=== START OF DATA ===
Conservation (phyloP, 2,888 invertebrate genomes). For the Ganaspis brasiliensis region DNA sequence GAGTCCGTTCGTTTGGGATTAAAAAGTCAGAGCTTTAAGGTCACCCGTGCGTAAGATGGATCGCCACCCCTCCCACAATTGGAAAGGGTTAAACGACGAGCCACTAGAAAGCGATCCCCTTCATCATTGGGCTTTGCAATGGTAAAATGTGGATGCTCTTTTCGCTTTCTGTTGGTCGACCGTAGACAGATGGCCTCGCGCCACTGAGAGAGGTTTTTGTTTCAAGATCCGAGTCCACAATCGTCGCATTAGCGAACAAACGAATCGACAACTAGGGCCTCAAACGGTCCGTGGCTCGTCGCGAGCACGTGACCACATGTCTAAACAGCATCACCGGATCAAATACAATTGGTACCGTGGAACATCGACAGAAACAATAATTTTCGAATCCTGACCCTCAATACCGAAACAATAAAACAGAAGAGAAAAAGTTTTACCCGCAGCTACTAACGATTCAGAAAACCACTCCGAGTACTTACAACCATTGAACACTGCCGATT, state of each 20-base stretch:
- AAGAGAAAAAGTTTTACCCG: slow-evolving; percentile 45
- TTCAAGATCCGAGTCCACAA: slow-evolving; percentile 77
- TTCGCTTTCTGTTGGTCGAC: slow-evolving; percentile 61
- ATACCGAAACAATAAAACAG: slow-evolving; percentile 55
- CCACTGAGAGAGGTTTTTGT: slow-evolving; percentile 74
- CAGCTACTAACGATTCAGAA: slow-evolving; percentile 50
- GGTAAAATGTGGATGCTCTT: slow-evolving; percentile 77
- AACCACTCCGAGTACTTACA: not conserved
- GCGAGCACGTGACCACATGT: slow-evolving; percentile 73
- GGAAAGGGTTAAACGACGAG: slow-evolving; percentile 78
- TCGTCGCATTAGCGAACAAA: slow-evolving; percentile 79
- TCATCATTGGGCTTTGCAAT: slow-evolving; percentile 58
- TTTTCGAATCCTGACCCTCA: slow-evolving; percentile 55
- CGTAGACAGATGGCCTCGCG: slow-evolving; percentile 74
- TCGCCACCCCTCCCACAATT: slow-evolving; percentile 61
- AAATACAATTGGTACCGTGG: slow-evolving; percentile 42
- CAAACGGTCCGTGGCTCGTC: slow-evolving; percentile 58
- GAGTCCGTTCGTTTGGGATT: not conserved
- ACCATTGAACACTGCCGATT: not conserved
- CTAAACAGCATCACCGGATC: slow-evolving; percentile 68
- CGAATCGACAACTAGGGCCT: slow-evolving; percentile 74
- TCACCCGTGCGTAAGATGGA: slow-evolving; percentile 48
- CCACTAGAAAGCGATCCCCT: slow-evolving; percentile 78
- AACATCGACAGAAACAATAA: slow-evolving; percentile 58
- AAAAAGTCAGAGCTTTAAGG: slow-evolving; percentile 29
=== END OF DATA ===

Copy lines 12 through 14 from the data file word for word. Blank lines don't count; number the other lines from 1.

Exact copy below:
- TCGTCGCATTAGCGAACAAA: slow-evolving; percentile 79
- TCATCATTGGGCTTTGCAAT: slow-evolving; percentile 58
- TTTTCGAATCCTGACCCTCA: slow-evolving; percentile 55